Each year, the USGA conducts the U.S. Mid-Amateur Championship, and there's a spot in the Masters on the line, so it's a big deal not only for the championship but for the perks of winning that trophy.
However, a lot of fans are confused as to what a Mid-Amateur is, who qualifies as one and what makes a Mid-Amateur different than a regular ole amateur.
To be considered a Mid-Amateur or Mid-Am, a player must be at least 25 years old when the competition starts and that competitor must have a USGA handicap index of 3.4 or lower. That index requirement is a full index point higher than the 2.4 index maximum for the U.S. Amateur.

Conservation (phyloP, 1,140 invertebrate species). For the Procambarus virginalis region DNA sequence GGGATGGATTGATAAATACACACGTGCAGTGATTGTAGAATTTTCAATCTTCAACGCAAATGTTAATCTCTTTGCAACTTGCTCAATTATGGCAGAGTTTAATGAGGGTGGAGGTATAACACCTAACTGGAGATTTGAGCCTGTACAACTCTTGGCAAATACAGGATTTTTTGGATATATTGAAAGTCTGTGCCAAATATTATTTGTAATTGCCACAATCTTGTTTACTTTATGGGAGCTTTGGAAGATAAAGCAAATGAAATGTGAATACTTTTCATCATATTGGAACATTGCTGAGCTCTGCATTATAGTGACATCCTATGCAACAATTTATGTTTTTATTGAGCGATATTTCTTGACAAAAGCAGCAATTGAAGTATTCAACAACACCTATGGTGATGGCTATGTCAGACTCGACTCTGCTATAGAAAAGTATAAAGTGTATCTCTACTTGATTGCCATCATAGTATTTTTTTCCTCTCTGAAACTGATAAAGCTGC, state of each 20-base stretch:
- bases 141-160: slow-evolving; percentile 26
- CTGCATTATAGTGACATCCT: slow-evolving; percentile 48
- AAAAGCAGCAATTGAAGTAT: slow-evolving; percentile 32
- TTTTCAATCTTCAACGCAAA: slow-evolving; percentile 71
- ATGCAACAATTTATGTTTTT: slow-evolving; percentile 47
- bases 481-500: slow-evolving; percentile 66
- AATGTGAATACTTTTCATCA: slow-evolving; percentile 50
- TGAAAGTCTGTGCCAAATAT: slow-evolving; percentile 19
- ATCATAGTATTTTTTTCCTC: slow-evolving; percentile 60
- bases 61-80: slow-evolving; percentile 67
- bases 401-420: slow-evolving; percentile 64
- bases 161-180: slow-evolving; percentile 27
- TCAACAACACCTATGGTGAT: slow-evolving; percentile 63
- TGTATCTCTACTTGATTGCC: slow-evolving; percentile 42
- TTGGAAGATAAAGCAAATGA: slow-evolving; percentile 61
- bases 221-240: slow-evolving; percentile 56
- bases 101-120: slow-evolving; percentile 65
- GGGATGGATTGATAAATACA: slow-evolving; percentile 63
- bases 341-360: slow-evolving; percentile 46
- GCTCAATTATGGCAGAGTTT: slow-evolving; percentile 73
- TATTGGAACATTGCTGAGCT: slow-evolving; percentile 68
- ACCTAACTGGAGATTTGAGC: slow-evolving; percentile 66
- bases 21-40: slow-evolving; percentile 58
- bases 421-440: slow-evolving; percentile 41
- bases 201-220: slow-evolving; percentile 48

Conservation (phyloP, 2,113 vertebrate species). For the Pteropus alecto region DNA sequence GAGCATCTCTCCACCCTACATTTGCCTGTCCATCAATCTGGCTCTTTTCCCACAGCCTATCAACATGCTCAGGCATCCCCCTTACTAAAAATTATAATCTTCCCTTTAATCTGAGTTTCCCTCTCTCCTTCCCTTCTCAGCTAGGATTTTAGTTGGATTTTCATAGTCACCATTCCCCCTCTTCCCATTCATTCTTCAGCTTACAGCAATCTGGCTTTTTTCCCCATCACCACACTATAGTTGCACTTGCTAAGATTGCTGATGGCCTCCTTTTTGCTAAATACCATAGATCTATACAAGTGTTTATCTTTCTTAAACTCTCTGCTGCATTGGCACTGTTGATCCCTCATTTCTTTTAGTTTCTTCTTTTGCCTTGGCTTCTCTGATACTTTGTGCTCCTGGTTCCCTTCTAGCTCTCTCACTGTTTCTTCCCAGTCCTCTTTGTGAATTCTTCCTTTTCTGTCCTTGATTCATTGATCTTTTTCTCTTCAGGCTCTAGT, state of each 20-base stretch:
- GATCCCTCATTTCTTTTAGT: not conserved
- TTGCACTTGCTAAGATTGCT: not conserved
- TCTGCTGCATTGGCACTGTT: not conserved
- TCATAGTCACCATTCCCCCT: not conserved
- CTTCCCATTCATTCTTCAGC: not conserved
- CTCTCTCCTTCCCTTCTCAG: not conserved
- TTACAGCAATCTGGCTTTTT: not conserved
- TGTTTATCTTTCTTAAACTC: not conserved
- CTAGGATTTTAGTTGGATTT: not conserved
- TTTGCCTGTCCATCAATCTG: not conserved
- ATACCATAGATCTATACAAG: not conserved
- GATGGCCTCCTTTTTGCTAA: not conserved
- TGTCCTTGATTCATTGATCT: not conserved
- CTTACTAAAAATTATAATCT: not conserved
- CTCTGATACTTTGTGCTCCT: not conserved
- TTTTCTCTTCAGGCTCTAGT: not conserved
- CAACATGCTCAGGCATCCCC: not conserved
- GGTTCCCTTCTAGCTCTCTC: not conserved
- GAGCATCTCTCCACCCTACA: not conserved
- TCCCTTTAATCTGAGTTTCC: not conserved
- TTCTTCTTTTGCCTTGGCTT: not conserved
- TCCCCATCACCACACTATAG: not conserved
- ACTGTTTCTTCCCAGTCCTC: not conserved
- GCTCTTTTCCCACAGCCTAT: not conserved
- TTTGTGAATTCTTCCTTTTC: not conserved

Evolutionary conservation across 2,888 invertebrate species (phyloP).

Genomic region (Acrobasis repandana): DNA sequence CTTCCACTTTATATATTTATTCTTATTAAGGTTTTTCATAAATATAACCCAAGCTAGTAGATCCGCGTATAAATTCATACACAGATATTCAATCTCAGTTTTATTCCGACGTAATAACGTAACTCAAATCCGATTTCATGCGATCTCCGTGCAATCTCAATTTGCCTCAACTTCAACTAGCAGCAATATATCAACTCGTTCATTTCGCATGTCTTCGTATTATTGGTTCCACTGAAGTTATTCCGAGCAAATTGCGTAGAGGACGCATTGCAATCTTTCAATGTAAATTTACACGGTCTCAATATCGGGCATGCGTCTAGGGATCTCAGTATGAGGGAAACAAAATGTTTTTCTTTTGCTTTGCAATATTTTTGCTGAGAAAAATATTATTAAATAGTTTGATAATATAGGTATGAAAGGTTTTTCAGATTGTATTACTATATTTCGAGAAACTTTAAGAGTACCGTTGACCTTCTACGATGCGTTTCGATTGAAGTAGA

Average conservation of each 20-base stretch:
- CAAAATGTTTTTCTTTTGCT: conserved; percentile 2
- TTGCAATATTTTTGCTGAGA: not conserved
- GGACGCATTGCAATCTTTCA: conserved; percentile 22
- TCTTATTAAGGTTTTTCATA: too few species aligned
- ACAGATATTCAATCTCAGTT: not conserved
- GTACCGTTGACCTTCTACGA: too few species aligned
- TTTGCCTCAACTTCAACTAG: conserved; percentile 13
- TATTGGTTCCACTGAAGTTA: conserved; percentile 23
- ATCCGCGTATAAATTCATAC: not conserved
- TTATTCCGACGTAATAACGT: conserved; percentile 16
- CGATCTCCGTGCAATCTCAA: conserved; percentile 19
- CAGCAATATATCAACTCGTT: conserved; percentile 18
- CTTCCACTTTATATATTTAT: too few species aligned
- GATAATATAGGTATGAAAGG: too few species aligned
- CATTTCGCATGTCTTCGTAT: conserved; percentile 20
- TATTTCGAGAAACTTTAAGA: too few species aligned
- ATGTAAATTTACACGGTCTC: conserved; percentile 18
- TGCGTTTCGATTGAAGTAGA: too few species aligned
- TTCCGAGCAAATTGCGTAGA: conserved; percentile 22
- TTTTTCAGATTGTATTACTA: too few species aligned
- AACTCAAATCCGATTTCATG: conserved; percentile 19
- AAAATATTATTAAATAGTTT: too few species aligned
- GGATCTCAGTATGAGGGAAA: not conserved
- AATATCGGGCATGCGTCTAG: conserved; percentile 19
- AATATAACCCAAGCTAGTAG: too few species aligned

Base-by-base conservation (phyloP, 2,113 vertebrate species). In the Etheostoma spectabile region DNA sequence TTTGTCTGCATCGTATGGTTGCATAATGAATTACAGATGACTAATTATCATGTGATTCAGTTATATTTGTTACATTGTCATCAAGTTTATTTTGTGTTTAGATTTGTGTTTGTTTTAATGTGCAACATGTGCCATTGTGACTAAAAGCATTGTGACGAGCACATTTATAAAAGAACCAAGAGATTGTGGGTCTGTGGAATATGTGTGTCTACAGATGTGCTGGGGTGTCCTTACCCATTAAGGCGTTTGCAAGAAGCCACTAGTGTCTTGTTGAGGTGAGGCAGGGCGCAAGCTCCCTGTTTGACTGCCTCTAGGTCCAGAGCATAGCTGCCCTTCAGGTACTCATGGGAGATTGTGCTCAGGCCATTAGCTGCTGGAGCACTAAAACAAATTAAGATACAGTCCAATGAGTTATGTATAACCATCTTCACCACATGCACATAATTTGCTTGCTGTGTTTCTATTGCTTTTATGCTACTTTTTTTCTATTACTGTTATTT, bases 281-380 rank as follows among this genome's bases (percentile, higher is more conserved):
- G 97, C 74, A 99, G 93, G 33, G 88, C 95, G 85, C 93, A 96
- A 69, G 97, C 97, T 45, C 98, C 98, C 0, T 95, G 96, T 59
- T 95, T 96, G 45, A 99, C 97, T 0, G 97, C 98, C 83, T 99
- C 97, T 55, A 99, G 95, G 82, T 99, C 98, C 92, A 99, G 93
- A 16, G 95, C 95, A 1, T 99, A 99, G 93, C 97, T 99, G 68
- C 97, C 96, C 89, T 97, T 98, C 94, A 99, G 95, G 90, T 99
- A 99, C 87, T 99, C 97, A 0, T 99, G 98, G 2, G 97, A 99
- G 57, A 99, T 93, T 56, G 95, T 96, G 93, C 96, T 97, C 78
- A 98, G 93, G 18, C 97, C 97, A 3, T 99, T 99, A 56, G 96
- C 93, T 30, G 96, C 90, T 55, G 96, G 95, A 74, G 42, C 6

The idea behind the Mid-Am classification and the existence of the championship is that the U.S. Mid-Amateur offers an opportunity for slightly older golfers to compete at a high level. This event keeps out college players and other younger amateurs who routinely have strong competition through their programs. The U.S. Mid-Amateur started in 1981, with the women's edition of the event starting in 1987.